Southern Resident Killer Whales: The governor and NOAA Fisheries have instructed WDFW to take steps to help recover killer whales. In meeting conservation objectives for wild salmon, the co-managers are also limiting fisheries in areas where southern resident killer whales are known to feed. The adjustments will aid in minimizing boat presence and noise, and decrease competition for chinook and other salmon in these areas critical to the declining whales.

Washington’s Ocean Waters (Marine areas 1-4)
More details on these fisheries will be available in the 2018-19 Washington Sport Fishing Rules pamphlet, which will be available in June.

Catch quotas

The Pacific Fishery Management Council approved a recreational chinook catch quota of 27,500 fish, which is 17,500 fewer fish than 2017’s quota of 45,000. The PFMC, which establishes fishing seasons in ocean waters three to 200 miles off the Pacific coast, also adopted a quota of 42,000 coho for this year’s recreational ocean fishery – the same as last year’s coho quota.

Fishing seasons

Recreational ocean salmon fisheries for chinook and hatchery coho will be open daily beginning June 23 in marine areas 1 (Ilwaco), 3 (La Push), and 4 (Neah Bay). Marine Area 2 (Westport) will be open Sundays through Thursdays beginning July 1.  All areas will close Sept. 3 or when the catch quota is met.

In marine areas 1, 2, and 4, anglers can retain two salmon, only one of which can be a chinook. Anglers fishing in Marine Area 3 will have a two-salmon daily limit. In all marine areas, anglers must release wild coho.

Coastal fisheries including Grays Harbor and Willapa Bay
Below is key information for coastal salmon fisheries this year. More details will be available in the 2018-19 Washington Sport Fishing Rules pamphlet, which will be available in June.

Grays Harbor Area

The Area 2-2 Humptulips North Bay chinook fishery begins in August and runs through Sept.15.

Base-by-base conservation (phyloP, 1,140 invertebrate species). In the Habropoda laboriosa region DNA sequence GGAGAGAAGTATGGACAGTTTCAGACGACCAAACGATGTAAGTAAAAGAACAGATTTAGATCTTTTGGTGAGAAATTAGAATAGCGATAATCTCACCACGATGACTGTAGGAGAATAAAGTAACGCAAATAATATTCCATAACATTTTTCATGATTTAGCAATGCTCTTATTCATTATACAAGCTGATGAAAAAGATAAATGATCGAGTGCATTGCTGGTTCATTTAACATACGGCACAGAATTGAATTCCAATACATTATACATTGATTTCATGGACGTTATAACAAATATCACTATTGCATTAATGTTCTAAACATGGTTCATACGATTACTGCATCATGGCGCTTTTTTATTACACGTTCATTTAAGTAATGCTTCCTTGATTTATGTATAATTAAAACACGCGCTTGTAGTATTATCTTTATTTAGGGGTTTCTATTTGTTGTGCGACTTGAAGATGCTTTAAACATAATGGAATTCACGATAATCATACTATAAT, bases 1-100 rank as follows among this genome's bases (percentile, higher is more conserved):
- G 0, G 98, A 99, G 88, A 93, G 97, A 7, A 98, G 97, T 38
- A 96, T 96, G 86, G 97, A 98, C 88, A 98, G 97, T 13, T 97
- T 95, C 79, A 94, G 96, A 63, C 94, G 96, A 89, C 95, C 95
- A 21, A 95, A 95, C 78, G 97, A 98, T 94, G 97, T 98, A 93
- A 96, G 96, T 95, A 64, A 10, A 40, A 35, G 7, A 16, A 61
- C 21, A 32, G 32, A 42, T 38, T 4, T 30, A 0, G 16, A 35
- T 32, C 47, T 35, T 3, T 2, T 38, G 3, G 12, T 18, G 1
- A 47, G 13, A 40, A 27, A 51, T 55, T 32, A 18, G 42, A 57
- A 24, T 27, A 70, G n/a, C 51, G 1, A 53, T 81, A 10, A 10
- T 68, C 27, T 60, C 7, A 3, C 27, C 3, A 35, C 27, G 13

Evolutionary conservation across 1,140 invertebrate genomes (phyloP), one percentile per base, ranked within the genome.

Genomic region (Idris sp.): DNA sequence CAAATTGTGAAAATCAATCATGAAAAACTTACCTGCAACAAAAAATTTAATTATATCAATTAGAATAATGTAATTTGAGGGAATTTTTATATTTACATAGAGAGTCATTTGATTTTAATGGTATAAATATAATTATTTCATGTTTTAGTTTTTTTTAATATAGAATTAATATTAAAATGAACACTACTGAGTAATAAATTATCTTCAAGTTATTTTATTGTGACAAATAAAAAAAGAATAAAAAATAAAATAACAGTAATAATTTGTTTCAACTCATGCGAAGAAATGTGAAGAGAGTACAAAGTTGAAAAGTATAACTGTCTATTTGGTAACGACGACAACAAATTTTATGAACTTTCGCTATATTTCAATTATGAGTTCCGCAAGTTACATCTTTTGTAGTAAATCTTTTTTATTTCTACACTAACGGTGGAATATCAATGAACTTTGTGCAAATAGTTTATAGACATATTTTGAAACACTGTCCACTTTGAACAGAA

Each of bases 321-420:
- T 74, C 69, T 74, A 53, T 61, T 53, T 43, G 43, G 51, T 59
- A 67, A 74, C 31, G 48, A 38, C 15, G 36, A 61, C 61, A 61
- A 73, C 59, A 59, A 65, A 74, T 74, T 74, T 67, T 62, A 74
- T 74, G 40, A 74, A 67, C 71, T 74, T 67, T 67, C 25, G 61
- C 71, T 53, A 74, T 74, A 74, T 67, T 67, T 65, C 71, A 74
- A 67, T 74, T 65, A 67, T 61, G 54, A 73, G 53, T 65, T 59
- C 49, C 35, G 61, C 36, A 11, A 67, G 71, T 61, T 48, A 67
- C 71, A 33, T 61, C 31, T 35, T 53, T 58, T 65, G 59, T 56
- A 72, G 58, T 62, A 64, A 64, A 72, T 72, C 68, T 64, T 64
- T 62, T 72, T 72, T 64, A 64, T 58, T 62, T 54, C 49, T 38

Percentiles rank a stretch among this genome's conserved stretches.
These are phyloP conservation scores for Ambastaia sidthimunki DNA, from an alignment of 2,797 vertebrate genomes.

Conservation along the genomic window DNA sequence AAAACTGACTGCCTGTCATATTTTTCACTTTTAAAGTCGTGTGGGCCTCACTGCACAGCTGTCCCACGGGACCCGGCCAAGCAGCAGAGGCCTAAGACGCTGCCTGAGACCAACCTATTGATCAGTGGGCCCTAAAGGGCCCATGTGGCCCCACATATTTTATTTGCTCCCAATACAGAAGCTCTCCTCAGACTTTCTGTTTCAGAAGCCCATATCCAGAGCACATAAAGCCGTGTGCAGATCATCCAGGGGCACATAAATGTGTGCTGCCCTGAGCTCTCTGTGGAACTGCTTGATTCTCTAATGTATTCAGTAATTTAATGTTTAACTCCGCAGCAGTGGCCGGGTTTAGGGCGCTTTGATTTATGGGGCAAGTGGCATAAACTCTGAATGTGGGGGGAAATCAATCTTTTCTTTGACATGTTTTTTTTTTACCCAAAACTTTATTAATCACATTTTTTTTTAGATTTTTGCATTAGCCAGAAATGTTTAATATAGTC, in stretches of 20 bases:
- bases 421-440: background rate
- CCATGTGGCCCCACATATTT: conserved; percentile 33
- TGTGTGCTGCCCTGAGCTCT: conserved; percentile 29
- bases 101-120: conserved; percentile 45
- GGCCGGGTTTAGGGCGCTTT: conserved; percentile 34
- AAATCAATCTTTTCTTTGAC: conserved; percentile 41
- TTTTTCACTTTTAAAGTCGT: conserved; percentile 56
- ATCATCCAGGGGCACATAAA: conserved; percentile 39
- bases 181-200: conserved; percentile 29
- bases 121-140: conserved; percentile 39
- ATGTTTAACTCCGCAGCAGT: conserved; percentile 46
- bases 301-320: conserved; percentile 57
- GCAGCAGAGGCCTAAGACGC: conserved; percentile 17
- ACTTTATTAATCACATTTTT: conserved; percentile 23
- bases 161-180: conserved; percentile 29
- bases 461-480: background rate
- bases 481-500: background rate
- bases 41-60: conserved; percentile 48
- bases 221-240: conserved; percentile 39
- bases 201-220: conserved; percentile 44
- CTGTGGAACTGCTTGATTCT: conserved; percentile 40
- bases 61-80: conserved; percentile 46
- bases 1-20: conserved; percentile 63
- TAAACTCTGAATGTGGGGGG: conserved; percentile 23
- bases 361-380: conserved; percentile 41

The Area 2-2 East Bay coho fishery begins two weeks later than 2017 and is scheduled Oct. 1-Nov. 30.

The Chehalis River spring chinook fishery is scheduled May 1-June 30 while the jack fishery in the lower river runs Aug. 1-Sept. 15.

The Humptulips River is scheduled to be open for salmon fishing Sept. 1-Nov. 30, about two months fewer than last year. Anglers can keep one wild chinook during the month of September but must release wild chinook the remainder of the fishery.

Willapa Bay Area

The season in Willapa Bay (Area 2-1) is similar to last year and is scheduled Aug. 1-Jan. 31. Anglers can keep three adult salmon, one of which may be a coho.
The freshwater rivers in the Willapa Bay area have similar seasons to 2017. Anglers may retain one wild coho.

Columbia River
Below is key information on the major Columbia River salmon fisheries this year. More details will be in the 2018-19 Washington Sport Fishing Rules pamphlet, which will be available in June.

Summer fishery

The summer season on the mainstem Columbia River from the Astoria-Megler Bridge upstream to Bonneville Dam will be open from June 22 through July 4 for hatchery (adipose fin-clipped) summer chinook. Bonneville Dam to Hwy. 395 near Pasco is open from June 16 through July 31. The daily limit will be two adult hatchery salmonids. All sockeye must be released.